Consumption of drugs and alcohol in these settings can also work to perpetrators’ advantage. For example, it can help downplay their own behaviour (“they were drunk and didn’t know what they were doing”), or target those who may have overindulged and become incapacitated.

Gender inequality

Australia’s music industry is male-dominated; male artists tend to dominate festival line-ups.

Gender inequality permeates the entire industry. Research shows that women (and, almost certainly, gender-diverse people) are underrepresented, undervalued and underpaid in virtually all facets of the Australian music industry.

Sexual violence is known to be more likely to occur in contexts of gender inequality. This suggests music festivals – and the Australian music industry generally – may provide a cultural context in which the preconditions for sexual and gender-based violence abound.

Changing the beat

Given all this, it’s reassuring that efforts to prevent sexual violence at festivals, and to generate broader cultural change within the industry, are taking place. However, change is slow, and pockets of resistance persist within the sector. This has led some to call for festival boycotts or to ban men from festivals.

The current campaigns feature some promising elements, particularly in their focus on bystander intervention, and encouraging influential artists and industry leaders to call out inappropriate behaviour and take a stand against sexual violence.

However, there are many other steps festival organisers could take to prevent or reduce sexual violence, and to ensure they respond appropriately when it occurs. These include:

  • introducing a policy on sexual harassment and assault that takes a zero-tolerance stance against this behaviour. This should include specifying consequences for perpetrators (like being ejected or banned from the festival, and potential legal ramifications). This should be clearly communicated to festival patrons, staff and volunteers, and consistently enforced;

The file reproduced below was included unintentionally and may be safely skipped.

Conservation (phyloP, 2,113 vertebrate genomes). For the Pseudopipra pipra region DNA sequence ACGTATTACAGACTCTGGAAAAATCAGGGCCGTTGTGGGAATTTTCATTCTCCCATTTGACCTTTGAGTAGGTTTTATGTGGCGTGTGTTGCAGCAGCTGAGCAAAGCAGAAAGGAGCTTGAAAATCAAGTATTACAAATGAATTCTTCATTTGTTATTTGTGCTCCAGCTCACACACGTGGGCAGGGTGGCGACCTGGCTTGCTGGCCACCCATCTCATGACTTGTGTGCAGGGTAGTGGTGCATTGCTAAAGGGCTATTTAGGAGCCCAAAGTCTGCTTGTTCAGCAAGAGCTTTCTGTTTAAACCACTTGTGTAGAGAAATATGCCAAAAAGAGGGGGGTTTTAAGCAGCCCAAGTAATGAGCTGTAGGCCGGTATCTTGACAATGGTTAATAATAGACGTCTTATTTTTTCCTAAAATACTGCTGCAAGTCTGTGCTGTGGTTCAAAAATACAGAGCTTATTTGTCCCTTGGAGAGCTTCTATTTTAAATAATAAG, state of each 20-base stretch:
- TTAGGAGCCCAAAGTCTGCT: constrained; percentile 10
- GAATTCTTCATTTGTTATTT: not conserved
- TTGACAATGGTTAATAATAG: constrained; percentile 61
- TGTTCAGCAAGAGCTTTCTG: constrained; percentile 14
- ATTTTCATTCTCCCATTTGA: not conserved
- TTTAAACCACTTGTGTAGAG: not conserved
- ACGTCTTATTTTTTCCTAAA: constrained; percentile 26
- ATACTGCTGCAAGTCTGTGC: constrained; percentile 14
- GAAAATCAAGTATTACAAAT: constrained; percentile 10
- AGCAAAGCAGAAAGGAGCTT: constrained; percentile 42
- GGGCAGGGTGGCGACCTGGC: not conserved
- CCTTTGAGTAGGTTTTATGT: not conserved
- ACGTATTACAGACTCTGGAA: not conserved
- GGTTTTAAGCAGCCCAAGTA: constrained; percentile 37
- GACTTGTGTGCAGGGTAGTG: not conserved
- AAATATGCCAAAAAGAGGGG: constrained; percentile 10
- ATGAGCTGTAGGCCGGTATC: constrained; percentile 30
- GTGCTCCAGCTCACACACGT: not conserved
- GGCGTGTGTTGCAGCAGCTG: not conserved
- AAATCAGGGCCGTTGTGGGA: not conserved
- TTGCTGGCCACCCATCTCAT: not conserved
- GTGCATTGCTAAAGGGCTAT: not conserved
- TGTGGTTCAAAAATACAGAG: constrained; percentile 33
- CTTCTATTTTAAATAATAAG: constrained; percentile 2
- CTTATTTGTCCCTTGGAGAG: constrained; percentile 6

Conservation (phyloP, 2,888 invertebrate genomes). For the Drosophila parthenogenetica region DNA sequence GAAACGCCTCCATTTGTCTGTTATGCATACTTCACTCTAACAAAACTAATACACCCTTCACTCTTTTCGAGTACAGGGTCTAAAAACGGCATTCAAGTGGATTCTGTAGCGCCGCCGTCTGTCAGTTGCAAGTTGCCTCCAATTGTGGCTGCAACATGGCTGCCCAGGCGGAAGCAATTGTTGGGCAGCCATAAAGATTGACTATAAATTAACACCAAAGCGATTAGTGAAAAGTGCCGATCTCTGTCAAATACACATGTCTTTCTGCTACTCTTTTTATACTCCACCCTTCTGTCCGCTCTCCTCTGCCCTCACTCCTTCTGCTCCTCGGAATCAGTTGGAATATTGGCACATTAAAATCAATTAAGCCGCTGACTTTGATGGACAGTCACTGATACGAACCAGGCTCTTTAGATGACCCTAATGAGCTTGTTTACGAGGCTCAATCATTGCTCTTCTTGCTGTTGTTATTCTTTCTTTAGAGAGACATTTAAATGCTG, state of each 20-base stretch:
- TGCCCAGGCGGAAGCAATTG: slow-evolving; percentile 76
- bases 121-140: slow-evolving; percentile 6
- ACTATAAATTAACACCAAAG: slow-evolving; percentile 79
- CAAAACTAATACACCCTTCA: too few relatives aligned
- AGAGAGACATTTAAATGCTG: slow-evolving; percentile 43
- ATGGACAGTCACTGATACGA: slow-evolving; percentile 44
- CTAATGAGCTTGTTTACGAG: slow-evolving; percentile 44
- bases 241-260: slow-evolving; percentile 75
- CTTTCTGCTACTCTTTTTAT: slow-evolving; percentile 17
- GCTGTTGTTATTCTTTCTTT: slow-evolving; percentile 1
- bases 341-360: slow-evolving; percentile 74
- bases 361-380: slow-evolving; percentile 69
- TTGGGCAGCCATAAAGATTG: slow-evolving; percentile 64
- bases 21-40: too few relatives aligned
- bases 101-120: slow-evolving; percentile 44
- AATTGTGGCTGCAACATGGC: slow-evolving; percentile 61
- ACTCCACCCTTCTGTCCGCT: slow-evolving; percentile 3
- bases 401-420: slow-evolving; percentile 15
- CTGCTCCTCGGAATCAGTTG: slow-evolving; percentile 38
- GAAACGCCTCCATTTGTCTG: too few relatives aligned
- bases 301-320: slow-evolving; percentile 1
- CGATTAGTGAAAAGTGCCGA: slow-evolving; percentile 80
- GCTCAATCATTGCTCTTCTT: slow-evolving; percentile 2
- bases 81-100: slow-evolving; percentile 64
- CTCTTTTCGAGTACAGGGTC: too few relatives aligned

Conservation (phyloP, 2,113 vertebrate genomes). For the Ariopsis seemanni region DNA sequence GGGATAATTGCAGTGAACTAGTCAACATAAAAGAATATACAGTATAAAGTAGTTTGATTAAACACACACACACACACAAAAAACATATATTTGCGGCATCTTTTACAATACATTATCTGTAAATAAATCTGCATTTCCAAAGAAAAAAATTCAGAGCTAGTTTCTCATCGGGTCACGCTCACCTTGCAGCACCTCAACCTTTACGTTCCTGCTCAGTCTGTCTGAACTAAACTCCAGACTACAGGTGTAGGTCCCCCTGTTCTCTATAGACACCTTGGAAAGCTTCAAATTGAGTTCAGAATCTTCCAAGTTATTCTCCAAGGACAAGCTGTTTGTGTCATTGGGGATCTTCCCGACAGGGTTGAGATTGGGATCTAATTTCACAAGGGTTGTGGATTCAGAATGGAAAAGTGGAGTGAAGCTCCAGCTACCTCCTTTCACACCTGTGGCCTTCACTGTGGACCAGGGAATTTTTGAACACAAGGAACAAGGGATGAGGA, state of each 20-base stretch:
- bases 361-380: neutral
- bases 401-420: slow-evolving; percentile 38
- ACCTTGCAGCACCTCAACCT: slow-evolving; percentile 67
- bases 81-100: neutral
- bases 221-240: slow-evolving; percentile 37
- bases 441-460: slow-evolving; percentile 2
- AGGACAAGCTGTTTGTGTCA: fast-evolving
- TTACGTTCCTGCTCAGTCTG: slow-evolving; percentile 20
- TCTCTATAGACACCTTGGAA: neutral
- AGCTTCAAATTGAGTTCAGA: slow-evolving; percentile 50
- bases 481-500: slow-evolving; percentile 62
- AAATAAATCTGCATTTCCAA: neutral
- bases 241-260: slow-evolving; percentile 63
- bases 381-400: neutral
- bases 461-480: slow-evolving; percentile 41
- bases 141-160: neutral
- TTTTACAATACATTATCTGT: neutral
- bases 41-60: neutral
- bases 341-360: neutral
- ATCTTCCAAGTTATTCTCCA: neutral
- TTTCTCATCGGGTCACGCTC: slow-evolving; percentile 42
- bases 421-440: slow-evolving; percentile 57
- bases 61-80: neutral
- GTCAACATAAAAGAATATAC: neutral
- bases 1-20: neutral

• training all festival staff, security and volunteers to identify and respond appropriately to incidents of sexual harassment and assault;

  • encouraging artists to take a stand against sexual violence, and to call out any bad behaviour they witness from the stage;

  • running high-profile prevention and bystander intervention campaigns; and

  • ensuring there are clear avenues for patrons to report incidents that occur at festivals.

Such actions need to occur alongside more widespread efforts and interventions. Ensuring all young people receive comprehensive sexuality and respectful relationships education is vital. And continued efforts to tackle the broader issue of gender inequality in the music industry are required.


We’d like to talk to people who have experienced sexual harassment or assault at an Australian music festival. You can find out more about our project here.

The ConversationIf you require support for sexual harassment or assault, contact details for national services are available here.

Bianca Fileborn, Lecturer in Criminology, UNSW and Phillip Wadds, Lecturer in Criminology, UNSW

This article was originally published on The Conversation. Read the original article.

About the author

Dr Bianca Fileborn's research is concerned with examining assemblages of space, culture, identity and violence and safety. She has also been involved in numerous projects on sexuality and ageing. Her current research is concerned with justice responses to street harassment, and with the sexual assault of older women.


Phillip Wadds is a Lecturer in Criminology at the University of New South Wales. He completed his PhD at the Institute for Culture and Society at Western Sydney University in 2013. His thesis, Policing Nightlife: The Representation and Transformation of Security in Sydney's Night-Time Economy, followed critical transitions in the regulation and policing of Sydney nightlife and the role that both public and private policing agencies play in this complex and highly politicised environment.

Phillip has project managed a number of major research projects, including the NDLERF Funded Patron Offending and Intoxication in Night-Time Entertainment Districts (POINTED) Project and NSW Health funded Alcohol Combined with Energy Drinks (ACED) project.

Phillip's research interests include crime prevention, policing policy and practice, plural policing, the night-time economy, alcohol and drug related violence, urban governance and the relationship between the media, crime and policing.